CIA halting support for Syria rebels: report

CIA halting support for Syria rebels: report
President Donald Trump administration is halting the CIA's covert programme to equip and train rebel groups fighting the government of Syrian President Bashar al-Assad.
2 min read
20 July, 2017
Thousands of Syrian anti-government fighters were trained and armed [AFP]

The Central Intelligence Agency (CIA) is shutting down its programme to support rebels fighting against Syrian President Bashar al-Assad, The Washington Post reported on Wednesday.

Citing unnamed US officials, the Post said the four-year-old covert operation has had limited impact, especially since Russian forces stepped in to support Assad in 2015.

President Donald Trump made the decision to drop the programme nearly a month ago - according to the Post - after meeting with CIA chief Mike Pompeo and National Security Advisor HR McMaster.

White House and CIA officials declined to comment on the report.

The Post said phasing out the CIA program reflects Trump's "interest in finding ways to work with Russia" as well as "an acknowledgment of Washington's limited leverage and desire to remove Assad from power".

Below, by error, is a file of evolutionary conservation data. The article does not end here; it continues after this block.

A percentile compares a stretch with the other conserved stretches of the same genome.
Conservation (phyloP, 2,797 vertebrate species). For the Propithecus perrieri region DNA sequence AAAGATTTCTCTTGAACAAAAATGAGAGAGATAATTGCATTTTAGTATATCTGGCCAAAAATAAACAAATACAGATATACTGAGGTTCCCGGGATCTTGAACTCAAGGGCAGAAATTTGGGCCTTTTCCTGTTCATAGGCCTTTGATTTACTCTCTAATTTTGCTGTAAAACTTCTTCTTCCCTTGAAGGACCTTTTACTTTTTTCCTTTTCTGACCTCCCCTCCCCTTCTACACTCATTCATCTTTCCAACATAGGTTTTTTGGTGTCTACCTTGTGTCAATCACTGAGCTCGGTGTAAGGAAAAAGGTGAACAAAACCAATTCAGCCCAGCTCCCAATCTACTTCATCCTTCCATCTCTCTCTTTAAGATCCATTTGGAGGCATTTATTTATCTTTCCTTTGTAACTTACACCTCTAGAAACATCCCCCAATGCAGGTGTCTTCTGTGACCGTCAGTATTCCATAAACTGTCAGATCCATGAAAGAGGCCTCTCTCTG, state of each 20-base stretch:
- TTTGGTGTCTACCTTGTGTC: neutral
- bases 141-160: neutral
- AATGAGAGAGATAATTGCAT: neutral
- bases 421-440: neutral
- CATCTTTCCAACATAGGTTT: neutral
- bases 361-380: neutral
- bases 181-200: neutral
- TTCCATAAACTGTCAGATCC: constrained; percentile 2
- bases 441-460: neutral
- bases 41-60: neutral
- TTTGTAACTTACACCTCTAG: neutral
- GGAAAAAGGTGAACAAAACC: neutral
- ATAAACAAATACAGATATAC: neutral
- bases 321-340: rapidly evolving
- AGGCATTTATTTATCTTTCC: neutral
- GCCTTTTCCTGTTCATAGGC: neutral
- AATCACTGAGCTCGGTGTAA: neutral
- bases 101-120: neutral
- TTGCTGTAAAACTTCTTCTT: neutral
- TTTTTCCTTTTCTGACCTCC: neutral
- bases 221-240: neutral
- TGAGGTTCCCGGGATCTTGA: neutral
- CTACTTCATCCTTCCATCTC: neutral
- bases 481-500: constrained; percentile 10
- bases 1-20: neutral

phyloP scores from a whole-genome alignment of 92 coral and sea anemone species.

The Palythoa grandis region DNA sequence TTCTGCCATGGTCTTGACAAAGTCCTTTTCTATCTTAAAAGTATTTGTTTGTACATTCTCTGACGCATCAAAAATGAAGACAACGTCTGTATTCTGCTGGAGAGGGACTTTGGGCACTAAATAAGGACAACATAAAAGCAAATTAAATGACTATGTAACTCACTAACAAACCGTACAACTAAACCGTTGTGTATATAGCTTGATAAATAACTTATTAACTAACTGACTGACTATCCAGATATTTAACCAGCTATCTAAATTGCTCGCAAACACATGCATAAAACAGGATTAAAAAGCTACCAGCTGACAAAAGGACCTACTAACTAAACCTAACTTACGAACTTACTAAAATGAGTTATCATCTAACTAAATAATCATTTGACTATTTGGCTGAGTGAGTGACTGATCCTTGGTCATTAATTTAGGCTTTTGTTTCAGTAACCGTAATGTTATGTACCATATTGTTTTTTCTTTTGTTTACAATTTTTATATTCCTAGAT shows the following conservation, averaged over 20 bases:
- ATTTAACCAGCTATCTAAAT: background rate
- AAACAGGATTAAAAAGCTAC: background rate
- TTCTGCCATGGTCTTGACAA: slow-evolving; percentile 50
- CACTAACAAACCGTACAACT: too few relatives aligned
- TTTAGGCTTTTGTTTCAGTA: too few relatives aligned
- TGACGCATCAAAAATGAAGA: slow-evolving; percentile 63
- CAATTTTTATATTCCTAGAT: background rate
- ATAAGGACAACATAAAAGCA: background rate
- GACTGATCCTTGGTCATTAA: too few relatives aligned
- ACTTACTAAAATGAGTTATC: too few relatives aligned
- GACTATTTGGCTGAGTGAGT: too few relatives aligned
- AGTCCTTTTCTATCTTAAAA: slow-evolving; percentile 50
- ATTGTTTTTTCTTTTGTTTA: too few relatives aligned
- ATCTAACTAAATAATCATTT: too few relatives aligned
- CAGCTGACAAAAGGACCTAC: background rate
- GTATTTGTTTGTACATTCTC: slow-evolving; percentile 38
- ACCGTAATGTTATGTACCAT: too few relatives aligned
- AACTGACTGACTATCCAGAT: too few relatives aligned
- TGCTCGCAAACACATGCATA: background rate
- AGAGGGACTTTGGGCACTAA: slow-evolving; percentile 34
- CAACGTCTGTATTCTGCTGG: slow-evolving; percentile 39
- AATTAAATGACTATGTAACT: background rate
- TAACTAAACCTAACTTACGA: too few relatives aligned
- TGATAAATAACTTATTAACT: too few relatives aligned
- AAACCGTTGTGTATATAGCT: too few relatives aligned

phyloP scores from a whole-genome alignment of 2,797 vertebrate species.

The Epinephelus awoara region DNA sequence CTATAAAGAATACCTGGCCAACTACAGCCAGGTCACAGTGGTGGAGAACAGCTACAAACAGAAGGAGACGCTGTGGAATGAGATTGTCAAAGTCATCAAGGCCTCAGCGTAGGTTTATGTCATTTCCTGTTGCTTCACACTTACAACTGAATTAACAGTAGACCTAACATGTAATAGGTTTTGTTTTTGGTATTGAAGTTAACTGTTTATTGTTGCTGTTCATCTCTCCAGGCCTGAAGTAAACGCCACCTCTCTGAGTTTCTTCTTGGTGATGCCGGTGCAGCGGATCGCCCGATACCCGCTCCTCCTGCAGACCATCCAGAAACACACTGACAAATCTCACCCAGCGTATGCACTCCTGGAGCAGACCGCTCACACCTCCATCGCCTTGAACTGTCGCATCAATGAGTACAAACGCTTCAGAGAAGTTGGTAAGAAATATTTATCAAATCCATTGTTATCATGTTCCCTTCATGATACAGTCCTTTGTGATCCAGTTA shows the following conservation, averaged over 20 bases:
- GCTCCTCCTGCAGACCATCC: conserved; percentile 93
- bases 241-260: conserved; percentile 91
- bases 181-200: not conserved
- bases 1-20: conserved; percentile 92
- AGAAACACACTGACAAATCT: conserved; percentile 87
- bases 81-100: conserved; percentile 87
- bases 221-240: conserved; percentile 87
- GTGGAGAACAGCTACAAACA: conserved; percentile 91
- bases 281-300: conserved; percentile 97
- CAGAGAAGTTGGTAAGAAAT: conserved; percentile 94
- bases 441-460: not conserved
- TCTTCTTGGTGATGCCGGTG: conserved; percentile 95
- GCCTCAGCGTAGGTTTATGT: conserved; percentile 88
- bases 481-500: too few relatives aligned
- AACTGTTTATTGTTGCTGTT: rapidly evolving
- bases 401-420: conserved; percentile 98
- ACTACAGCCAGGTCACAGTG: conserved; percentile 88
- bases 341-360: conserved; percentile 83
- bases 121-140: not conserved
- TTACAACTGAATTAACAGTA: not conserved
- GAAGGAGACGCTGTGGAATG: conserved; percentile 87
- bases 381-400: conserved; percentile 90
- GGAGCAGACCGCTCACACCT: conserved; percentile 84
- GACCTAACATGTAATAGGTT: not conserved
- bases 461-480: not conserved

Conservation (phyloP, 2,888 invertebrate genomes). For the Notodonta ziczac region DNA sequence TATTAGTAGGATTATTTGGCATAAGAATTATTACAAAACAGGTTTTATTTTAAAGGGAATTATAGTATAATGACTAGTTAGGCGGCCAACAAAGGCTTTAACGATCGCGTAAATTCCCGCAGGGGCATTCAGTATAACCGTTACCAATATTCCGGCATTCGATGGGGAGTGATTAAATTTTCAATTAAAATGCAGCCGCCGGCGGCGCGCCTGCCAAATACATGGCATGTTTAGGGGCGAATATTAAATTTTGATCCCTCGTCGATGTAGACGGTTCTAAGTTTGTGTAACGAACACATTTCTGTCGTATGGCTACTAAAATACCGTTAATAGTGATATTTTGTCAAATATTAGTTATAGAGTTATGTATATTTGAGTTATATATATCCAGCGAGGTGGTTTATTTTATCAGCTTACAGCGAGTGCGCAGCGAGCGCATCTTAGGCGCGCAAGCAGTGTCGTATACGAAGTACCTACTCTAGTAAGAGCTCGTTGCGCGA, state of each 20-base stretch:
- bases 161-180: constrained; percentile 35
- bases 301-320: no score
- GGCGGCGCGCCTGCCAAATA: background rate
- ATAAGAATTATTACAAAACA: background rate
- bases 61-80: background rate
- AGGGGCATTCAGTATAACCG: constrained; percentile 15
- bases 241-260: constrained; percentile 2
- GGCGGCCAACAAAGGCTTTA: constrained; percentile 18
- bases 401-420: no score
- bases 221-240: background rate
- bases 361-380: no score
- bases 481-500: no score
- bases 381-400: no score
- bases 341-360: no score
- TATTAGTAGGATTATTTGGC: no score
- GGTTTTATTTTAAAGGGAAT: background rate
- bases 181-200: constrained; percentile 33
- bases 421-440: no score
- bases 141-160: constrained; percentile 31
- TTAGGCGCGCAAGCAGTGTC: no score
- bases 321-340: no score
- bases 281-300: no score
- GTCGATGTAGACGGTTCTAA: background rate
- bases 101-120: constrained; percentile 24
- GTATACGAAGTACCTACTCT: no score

The decision came as the US and Russia negotiated a ceasefire in southwest Syria, covering some of the area from which the rebels operated.

The ceasefire was announced on 7 July at the G20 Summit in Hamburg, Germany where Trump and Russian President Vladimir Putin held their first face-to-face meeting.

President Barack Obama approved the rebel aid programme in 2013 as various insurgent groups sought external support in a general uprising against the Assad regime.

Thousands of Syrian anti-regime fighters were trained and armed in the programme.

However, rebel fighters often signed agreements to use the weapons to fight the Islamic State group and not the regime.

But the US commitment remained ambiguous amid doubts in some quarters that the rebels could actually manage to depose Assad and as attention turned to the rising power of the Islamic State group in Syria and Iraq.

Support for the programme further eroded last year after the rebels lost the areas they held in the Syrian city of Aleppo under a brutal Russian-backed government assault, while Iran-backed militias surrounded the opposition base al-Tanf.